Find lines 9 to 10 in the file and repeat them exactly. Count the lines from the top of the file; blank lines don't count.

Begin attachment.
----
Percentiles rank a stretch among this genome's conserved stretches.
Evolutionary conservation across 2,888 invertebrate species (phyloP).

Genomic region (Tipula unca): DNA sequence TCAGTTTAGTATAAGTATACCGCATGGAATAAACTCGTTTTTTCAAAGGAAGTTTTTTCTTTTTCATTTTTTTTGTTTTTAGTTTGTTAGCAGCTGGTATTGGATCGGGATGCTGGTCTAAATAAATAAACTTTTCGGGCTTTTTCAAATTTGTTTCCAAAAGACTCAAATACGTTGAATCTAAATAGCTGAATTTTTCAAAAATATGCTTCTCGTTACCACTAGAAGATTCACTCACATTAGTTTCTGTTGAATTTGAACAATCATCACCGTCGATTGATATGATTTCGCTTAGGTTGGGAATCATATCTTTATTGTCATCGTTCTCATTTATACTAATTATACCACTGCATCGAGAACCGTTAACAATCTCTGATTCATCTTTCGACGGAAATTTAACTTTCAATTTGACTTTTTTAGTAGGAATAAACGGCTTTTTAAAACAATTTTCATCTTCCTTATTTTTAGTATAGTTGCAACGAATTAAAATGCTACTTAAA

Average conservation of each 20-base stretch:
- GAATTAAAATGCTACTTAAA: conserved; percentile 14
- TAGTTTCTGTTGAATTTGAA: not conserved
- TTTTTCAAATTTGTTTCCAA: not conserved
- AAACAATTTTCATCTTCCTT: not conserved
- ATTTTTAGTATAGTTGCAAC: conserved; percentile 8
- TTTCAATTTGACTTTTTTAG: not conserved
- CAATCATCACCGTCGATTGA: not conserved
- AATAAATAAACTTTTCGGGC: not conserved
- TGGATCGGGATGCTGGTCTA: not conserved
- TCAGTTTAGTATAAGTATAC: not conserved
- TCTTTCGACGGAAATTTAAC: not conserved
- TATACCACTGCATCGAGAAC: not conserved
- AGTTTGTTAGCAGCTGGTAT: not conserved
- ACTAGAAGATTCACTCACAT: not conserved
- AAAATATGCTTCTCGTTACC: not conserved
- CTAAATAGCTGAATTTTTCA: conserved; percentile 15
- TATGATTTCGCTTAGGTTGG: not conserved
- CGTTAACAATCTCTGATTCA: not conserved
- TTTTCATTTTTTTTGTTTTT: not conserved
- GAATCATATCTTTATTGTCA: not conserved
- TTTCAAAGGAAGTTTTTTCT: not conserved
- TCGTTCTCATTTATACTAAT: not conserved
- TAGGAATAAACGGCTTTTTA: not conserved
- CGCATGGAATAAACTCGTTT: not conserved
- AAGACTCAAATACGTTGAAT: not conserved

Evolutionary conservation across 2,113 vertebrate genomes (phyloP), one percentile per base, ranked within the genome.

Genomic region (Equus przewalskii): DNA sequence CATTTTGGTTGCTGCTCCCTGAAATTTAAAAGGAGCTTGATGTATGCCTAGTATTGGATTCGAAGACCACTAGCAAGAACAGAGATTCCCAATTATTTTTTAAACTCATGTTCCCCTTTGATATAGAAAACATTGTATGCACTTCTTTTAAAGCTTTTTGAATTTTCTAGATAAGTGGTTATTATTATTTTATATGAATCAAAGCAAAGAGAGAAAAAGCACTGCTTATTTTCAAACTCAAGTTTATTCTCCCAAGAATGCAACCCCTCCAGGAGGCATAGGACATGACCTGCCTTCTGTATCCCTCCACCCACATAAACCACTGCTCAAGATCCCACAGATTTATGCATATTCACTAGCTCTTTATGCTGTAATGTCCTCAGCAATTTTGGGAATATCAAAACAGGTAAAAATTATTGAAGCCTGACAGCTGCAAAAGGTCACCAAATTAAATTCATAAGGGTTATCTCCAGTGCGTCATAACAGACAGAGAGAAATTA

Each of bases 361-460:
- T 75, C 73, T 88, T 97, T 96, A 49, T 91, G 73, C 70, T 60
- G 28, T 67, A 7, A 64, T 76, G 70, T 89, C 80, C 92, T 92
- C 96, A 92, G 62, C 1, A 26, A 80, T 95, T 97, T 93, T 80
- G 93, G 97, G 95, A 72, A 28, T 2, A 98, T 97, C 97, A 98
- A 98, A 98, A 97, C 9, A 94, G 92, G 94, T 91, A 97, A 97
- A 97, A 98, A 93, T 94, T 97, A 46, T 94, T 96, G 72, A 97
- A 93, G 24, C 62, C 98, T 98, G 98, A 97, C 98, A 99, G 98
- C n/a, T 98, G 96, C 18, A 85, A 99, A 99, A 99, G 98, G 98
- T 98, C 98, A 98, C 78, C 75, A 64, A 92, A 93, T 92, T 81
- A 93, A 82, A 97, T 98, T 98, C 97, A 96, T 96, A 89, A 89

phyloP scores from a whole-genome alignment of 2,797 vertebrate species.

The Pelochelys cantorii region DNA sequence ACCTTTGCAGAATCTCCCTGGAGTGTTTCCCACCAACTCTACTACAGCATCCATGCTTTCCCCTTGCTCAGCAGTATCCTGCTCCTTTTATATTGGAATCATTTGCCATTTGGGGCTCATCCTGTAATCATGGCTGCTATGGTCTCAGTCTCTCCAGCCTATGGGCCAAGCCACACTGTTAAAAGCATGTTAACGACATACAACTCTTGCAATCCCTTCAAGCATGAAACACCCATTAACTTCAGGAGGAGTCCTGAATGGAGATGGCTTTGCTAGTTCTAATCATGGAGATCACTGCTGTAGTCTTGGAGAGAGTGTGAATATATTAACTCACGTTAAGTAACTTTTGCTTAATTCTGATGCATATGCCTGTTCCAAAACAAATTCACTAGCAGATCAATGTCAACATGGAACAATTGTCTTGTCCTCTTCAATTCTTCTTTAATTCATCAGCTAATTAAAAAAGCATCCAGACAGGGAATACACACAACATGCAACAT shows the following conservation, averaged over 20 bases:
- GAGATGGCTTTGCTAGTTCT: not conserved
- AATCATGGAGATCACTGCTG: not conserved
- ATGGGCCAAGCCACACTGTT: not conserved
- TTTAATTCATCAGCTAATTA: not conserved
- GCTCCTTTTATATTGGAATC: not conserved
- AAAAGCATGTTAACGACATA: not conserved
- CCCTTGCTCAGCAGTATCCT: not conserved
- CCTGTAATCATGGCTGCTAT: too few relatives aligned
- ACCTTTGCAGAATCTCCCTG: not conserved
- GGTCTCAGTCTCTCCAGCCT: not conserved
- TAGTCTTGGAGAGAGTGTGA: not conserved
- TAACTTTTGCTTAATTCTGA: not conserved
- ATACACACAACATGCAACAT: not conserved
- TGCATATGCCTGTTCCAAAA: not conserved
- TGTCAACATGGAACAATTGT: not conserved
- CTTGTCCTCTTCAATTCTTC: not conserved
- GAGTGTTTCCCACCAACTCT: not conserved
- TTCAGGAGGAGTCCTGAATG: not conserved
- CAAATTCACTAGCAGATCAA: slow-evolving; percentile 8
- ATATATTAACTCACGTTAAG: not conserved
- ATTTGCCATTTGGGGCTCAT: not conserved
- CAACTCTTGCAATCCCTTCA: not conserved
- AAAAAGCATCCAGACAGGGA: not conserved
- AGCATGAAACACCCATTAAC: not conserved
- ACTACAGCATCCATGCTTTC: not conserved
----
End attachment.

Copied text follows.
- ATTTTTAGTATAGTTGCAAC: conserved; percentile 8
- TTTCAATTTGACTTTTTTAG: not conserved